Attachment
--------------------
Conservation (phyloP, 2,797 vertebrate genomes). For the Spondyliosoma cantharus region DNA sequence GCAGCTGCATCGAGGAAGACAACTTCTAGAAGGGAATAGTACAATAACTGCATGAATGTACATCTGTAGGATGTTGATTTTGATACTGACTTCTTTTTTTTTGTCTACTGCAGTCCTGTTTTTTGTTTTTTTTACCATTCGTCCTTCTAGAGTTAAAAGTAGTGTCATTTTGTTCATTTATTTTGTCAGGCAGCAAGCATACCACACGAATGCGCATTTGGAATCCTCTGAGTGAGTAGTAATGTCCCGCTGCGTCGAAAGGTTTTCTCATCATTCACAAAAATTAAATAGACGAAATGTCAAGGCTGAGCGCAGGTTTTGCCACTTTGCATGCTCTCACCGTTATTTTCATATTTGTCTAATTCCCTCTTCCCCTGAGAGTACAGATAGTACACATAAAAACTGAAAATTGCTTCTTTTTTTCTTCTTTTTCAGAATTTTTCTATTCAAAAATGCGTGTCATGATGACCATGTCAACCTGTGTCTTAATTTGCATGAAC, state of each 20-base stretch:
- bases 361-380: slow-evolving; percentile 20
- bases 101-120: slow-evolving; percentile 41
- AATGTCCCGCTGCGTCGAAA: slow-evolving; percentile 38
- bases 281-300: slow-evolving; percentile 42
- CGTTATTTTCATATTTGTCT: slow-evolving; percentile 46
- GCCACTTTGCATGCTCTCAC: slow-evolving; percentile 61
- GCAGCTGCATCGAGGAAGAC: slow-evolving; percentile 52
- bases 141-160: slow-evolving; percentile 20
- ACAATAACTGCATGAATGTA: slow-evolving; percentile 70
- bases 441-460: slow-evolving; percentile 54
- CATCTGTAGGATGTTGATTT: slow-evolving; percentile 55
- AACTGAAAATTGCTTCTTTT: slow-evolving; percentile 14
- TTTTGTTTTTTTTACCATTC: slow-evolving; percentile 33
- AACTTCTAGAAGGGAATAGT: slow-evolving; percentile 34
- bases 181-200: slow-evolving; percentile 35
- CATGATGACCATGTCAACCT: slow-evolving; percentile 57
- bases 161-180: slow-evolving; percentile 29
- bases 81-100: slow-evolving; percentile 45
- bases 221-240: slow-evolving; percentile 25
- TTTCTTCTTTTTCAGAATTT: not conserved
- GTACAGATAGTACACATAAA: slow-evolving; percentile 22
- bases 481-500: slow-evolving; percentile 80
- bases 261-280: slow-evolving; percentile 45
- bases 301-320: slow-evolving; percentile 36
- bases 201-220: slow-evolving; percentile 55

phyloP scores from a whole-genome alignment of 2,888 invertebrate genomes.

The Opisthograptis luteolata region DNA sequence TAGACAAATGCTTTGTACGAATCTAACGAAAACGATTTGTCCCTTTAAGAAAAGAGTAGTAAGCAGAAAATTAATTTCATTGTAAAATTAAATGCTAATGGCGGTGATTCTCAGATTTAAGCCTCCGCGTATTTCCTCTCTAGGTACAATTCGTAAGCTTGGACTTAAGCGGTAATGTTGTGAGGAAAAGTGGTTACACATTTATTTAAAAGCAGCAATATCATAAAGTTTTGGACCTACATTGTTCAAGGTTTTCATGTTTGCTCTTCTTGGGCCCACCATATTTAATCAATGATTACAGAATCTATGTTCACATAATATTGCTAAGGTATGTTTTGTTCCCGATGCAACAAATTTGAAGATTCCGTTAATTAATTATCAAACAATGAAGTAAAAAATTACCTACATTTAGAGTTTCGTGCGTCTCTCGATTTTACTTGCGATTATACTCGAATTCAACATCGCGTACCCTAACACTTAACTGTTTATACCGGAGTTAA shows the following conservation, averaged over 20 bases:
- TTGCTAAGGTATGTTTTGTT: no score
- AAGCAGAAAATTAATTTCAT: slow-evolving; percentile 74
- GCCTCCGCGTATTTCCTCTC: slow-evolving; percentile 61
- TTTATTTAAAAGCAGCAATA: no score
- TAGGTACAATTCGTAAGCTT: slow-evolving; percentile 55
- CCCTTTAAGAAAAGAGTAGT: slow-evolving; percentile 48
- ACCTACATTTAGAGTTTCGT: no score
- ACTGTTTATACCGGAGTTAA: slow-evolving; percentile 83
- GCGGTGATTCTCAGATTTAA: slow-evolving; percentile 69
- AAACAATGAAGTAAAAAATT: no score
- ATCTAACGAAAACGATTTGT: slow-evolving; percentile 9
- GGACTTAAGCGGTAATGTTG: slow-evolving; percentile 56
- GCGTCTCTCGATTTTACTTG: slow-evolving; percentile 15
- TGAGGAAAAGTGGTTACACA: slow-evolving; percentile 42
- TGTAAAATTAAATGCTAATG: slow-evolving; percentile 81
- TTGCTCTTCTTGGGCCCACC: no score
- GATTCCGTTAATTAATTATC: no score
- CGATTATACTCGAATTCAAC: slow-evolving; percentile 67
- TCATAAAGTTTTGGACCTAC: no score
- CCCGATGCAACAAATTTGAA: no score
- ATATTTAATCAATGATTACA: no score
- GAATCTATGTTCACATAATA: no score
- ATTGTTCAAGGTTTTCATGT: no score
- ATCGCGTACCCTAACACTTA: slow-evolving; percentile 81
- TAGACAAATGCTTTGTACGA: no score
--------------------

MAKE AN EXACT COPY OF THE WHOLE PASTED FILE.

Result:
Conservation (phyloP, 2,797 vertebrate genomes). For the Spondyliosoma cantharus region DNA sequence GCAGCTGCATCGAGGAAGACAACTTCTAGAAGGGAATAGTACAATAACTGCATGAATGTACATCTGTAGGATGTTGATTTTGATACTGACTTCTTTTTTTTTGTCTACTGCAGTCCTGTTTTTTGTTTTTTTTACCATTCGTCCTTCTAGAGTTAAAAGTAGTGTCATTTTGTTCATTTATTTTGTCAGGCAGCAAGCATACCACACGAATGCGCATTTGGAATCCTCTGAGTGAGTAGTAATGTCCCGCTGCGTCGAAAGGTTTTCTCATCATTCACAAAAATTAAATAGACGAAATGTCAAGGCTGAGCGCAGGTTTTGCCACTTTGCATGCTCTCACCGTTATTTTCATATTTGTCTAATTCCCTCTTCCCCTGAGAGTACAGATAGTACACATAAAAACTGAAAATTGCTTCTTTTTTTCTTCTTTTTCAGAATTTTTCTATTCAAAAATGCGTGTCATGATGACCATGTCAACCTGTGTCTTAATTTGCATGAAC, state of each 20-base stretch:
- bases 361-380: slow-evolving; percentile 20
- bases 101-120: slow-evolving; percentile 41
- AATGTCCCGCTGCGTCGAAA: slow-evolving; percentile 38
- bases 281-300: slow-evolving; percentile 42
- CGTTATTTTCATATTTGTCT: slow-evolving; percentile 46
- GCCACTTTGCATGCTCTCAC: slow-evolving; percentile 61
- GCAGCTGCATCGAGGAAGAC: slow-evolving; percentile 52
- bases 141-160: slow-evolving; percentile 20
- ACAATAACTGCATGAATGTA: slow-evolving; percentile 70
- bases 441-460: slow-evolving; percentile 54
- CATCTGTAGGATGTTGATTT: slow-evolving; percentile 55
- AACTGAAAATTGCTTCTTTT: slow-evolving; percentile 14
- TTTTGTTTTTTTTACCATTC: slow-evolving; percentile 33
- AACTTCTAGAAGGGAATAGT: slow-evolving; percentile 34
- bases 181-200: slow-evolving; percentile 35
- CATGATGACCATGTCAACCT: slow-evolving; percentile 57
- bases 161-180: slow-evolving; percentile 29
- bases 81-100: slow-evolving; percentile 45
- bases 221-240: slow-evolving; percentile 25
- TTTCTTCTTTTTCAGAATTT: not conserved
- GTACAGATAGTACACATAAA: slow-evolving; percentile 22
- bases 481-500: slow-evolving; percentile 80
- bases 261-280: slow-evolving; percentile 45
- bases 301-320: slow-evolving; percentile 36
- bases 201-220: slow-evolving; percentile 55

phyloP scores from a whole-genome alignment of 2,888 invertebrate genomes.

The Opisthograptis luteolata region DNA sequence TAGACAAATGCTTTGTACGAATCTAACGAAAACGATTTGTCCCTTTAAGAAAAGAGTAGTAAGCAGAAAATTAATTTCATTGTAAAATTAAATGCTAATGGCGGTGATTCTCAGATTTAAGCCTCCGCGTATTTCCTCTCTAGGTACAATTCGTAAGCTTGGACTTAAGCGGTAATGTTGTGAGGAAAAGTGGTTACACATTTATTTAAAAGCAGCAATATCATAAAGTTTTGGACCTACATTGTTCAAGGTTTTCATGTTTGCTCTTCTTGGGCCCACCATATTTAATCAATGATTACAGAATCTATGTTCACATAATATTGCTAAGGTATGTTTTGTTCCCGATGCAACAAATTTGAAGATTCCGTTAATTAATTATCAAACAATGAAGTAAAAAATTACCTACATTTAGAGTTTCGTGCGTCTCTCGATTTTACTTGCGATTATACTCGAATTCAACATCGCGTACCCTAACACTTAACTGTTTATACCGGAGTTAA shows the following conservation, averaged over 20 bases:
- TTGCTAAGGTATGTTTTGTT: no score
- AAGCAGAAAATTAATTTCAT: slow-evolving; percentile 74
- GCCTCCGCGTATTTCCTCTC: slow-evolving; percentile 61
- TTTATTTAAAAGCAGCAATA: no score
- TAGGTACAATTCGTAAGCTT: slow-evolving; percentile 55
- CCCTTTAAGAAAAGAGTAGT: slow-evolving; percentile 48
- ACCTACATTTAGAGTTTCGT: no score
- ACTGTTTATACCGGAGTTAA: slow-evolving; percentile 83
- GCGGTGATTCTCAGATTTAA: slow-evolving; percentile 69
- AAACAATGAAGTAAAAAATT: no score
- ATCTAACGAAAACGATTTGT: slow-evolving; percentile 9
- GGACTTAAGCGGTAATGTTG: slow-evolving; percentile 56
- GCGTCTCTCGATTTTACTTG: slow-evolving; percentile 15
- TGAGGAAAAGTGGTTACACA: slow-evolving; percentile 42
- TGTAAAATTAAATGCTAATG: slow-evolving; percentile 81
- TTGCTCTTCTTGGGCCCACC: no score
- GATTCCGTTAATTAATTATC: no score
- CGATTATACTCGAATTCAAC: slow-evolving; percentile 67
- TCATAAAGTTTTGGACCTAC: no score
- CCCGATGCAACAAATTTGAA: no score
- ATATTTAATCAATGATTACA: no score
- GAATCTATGTTCACATAATA: no score
- ATTGTTCAAGGTTTTCATGT: no score
- ATCGCGTACCCTAACACTTA: slow-evolving; percentile 81
- TAGACAAATGCTTTGTACGA: no score